Defining document

September 08, 2006|By Richard Labunski

Almost every school and university will celebrate "Constitution Day" on Sept. 18. Sen. Robert C. Byrd added an amendment to a spending bill in 2004 requiring educational institutions getting federal funding to provide programs on the document's history on the anniversary of its signing.

Students will likely learn how the Constitution was written and ratified, but that is not enough. They must think about what those words mean today. Their teachers and parents should discuss with them these major approaches to constitutional interpretation:

Original Intent. This confusing term arises whenever a Supreme Court nominee goes before the Senate Judiciary Committee. It is hard to imagine a less useful way of interpreting the Constitution than by trying to determine what the founders were thinking when they wrote that document, with its many general phrases. Fifty-five delegates, coming and going during the summer of 1787, certainly did not all agree, for example, on what it meant to give Congress the power to "make all laws which shall be necessary and proper" to carry out its functions.

Even if there were a general understanding among the delegates, the search for "intent" cannot be limited to those men. After the Constitution was signed, it had to be ratified by nine states in conventions whose delegates were chosen by the people. What was the intent of the voters who elected delegates to the ratifying conventions? What about the delegates themselves? James Madison believed the ratifying debates were as authoritative an interpretation of the Constitution as the discussion at the Philadelphia convention.

Then the Bill of Rights was proposed by the First Congress. What did the members of the House and Senate mean by "freedom of speech" or "due process of law"? The voters who elected them? The state legislatures that ratified the Bill of Rights?

The "Textualist" Approach. The best-known proponent of this is Supreme Court Justice Antonin Scalia, a conservative voice on the court for 20 years. Justice Scalia does not care about the "intent" of the framers, even if it could be discovered. Referring to himself as a "textualist," he wants to know what the words of the Constitution meant when they were written.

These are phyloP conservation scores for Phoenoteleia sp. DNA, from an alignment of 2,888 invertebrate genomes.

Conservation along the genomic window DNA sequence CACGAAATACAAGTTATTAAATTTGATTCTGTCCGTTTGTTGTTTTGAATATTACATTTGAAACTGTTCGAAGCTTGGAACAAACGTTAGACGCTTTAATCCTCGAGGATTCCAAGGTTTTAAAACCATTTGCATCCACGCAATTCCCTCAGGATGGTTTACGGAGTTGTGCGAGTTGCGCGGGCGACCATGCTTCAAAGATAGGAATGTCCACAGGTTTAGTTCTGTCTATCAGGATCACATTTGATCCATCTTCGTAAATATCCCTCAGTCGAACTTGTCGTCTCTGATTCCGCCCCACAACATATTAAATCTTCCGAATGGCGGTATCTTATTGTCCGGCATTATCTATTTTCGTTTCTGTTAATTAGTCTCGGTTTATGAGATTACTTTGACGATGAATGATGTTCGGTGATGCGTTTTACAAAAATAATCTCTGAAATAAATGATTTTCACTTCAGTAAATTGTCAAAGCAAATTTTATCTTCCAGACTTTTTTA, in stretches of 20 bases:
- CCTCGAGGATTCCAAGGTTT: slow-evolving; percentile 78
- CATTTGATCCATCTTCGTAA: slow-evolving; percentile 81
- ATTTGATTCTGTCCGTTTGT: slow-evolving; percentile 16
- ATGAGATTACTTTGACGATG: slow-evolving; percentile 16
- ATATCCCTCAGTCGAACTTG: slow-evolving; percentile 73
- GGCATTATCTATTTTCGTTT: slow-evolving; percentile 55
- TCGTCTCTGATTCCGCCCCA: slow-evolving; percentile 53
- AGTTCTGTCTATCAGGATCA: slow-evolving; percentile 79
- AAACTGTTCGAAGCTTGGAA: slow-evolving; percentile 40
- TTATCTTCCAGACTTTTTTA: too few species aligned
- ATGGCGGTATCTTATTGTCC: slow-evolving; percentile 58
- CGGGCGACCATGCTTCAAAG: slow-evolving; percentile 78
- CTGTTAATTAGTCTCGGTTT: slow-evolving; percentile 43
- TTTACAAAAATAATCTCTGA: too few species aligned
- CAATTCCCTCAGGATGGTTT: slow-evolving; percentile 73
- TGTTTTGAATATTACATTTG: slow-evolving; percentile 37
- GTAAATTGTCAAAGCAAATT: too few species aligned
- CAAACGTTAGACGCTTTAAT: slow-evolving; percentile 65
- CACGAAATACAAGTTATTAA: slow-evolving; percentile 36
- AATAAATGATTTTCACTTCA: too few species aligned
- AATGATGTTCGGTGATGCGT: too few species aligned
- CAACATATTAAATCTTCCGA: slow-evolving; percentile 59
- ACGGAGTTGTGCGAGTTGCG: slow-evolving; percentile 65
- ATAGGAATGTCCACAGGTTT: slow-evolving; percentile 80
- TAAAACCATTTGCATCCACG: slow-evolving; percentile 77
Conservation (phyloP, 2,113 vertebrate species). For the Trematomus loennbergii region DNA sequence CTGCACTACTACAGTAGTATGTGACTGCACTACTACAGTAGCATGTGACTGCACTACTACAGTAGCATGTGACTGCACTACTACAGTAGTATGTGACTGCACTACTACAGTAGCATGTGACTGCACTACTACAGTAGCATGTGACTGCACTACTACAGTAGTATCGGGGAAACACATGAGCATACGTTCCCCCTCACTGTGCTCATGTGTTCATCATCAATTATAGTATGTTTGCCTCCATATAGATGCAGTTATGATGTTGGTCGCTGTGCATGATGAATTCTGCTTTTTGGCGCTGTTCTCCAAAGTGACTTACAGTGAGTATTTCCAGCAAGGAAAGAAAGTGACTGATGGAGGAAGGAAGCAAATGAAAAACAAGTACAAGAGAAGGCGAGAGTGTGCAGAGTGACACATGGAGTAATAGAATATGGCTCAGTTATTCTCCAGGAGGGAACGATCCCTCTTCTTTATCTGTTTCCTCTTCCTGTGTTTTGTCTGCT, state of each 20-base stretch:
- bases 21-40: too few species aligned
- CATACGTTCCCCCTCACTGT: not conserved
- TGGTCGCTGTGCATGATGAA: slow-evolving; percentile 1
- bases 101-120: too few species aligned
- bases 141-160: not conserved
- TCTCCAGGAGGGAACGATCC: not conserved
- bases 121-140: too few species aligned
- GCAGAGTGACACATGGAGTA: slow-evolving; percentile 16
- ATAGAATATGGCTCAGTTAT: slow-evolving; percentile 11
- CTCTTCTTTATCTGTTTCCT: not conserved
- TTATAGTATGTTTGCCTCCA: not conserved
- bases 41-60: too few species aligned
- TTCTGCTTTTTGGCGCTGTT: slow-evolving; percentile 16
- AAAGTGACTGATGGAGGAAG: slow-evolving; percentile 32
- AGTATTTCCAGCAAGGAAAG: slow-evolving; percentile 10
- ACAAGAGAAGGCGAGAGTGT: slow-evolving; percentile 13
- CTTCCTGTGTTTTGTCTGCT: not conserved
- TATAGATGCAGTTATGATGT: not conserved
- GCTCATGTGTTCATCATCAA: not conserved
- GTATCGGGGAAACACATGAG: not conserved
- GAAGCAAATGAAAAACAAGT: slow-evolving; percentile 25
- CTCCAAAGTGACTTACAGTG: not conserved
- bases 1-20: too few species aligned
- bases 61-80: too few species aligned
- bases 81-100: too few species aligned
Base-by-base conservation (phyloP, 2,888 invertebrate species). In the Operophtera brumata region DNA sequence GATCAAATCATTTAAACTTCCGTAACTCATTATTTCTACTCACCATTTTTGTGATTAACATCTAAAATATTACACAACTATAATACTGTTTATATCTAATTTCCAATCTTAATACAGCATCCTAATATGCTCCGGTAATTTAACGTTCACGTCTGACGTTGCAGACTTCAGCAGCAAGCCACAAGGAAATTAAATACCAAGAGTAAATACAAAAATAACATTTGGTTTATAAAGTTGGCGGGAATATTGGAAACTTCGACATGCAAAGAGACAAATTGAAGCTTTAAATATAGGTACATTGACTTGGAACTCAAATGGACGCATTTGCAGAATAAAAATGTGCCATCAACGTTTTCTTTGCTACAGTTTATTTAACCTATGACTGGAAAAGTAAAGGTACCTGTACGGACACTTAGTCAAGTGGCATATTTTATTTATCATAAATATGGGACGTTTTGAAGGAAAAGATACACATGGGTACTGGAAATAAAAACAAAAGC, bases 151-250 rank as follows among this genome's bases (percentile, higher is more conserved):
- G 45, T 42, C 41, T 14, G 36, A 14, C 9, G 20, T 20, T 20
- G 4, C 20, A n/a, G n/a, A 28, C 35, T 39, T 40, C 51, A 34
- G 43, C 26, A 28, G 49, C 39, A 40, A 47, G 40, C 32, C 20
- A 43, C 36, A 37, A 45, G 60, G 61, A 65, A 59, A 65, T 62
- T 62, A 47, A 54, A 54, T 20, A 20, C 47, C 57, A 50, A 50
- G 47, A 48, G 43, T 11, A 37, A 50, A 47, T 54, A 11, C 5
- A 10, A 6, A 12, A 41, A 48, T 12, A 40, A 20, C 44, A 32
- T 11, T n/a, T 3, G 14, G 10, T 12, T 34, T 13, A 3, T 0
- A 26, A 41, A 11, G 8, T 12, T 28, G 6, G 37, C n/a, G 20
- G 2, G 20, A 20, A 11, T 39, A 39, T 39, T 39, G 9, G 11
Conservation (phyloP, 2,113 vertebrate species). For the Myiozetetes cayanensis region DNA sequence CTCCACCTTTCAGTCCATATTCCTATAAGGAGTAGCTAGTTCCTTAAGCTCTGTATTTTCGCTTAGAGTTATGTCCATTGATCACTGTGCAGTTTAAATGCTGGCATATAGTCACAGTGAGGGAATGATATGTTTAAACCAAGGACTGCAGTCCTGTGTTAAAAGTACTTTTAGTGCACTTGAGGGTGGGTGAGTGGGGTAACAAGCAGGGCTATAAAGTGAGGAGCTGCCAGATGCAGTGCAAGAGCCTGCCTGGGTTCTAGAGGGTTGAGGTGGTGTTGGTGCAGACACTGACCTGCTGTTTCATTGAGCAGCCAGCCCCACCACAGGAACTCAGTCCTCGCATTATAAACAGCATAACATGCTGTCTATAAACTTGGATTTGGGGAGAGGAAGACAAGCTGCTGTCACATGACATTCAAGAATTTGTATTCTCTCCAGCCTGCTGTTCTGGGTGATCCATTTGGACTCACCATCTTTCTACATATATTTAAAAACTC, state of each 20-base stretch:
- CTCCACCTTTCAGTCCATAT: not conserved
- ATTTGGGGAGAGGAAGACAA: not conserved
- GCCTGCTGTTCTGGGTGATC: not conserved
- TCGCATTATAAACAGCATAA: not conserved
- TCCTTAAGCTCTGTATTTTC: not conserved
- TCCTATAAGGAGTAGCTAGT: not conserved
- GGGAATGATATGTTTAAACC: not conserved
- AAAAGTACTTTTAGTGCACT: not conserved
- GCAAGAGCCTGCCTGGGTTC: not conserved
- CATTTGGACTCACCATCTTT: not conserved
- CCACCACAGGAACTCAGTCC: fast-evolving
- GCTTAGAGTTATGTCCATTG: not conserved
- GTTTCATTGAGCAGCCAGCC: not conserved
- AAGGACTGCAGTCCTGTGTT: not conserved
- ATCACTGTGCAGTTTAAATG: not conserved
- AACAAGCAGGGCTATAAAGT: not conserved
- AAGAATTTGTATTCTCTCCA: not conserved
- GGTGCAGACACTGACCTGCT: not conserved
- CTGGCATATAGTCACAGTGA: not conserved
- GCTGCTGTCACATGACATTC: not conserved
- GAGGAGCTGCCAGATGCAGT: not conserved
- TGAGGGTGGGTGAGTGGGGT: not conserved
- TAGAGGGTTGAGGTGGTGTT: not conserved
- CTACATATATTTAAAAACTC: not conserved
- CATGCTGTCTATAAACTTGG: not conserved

That may sound appealing, but it is devastating to civil liberties. Justice Scalia essentially argues that the Constitution is fixed in time - at the end of the 18th century - and that any changes in constitutional interpretation must be made through amendments, not by judges applying it to new conditions.

Look at what Justice Scalia's approach does to the First Amendment: In 1964, the Supreme Court in New York Times v. Sullivan unanimously overturned a $500,000 judgment awarded to an elected Alabama official because of minor errors in a political ad that did not even name him. The outcome was crucial because it allows the press and public to criticize public officials without the threat of punishing libel suits. Justice Scalia suggested in a 1996 PBS documentary that the case was wrongly decided, arguing that when the Bill of Rights was ratified in 1791, no protection from such lawsuits was generally recognized.

The "Living" Constitution. Proponents believe the Constitution evolves over time, and it is what the words mean today that matters. The "equal protection" clause of the 14th Amendment reflects this. It protects the rights of women because of how judges have applied it in recent years, not because it granted such rights when ratified in 1868.

Many people reject this approach because, they argue, it has no defined limits, and judges are free to interpret the Constitution based on personal views. It thus becomes a political document instead of a declaration of enduring values.

There is no single theory of constitutional interpretation to which everyone agrees, yet it is vital for citizens to consider how this country's national charter should be applied to today's challenges. Constitution Day provides an ideal time to focus on these issues, but the discussion should extend well beyond a one-day celebration.

Richard Labunski is a journalism professor at the University of Kentucky and the author of "James Madison and the Struggle for the Bill of Rights." His e-mail is

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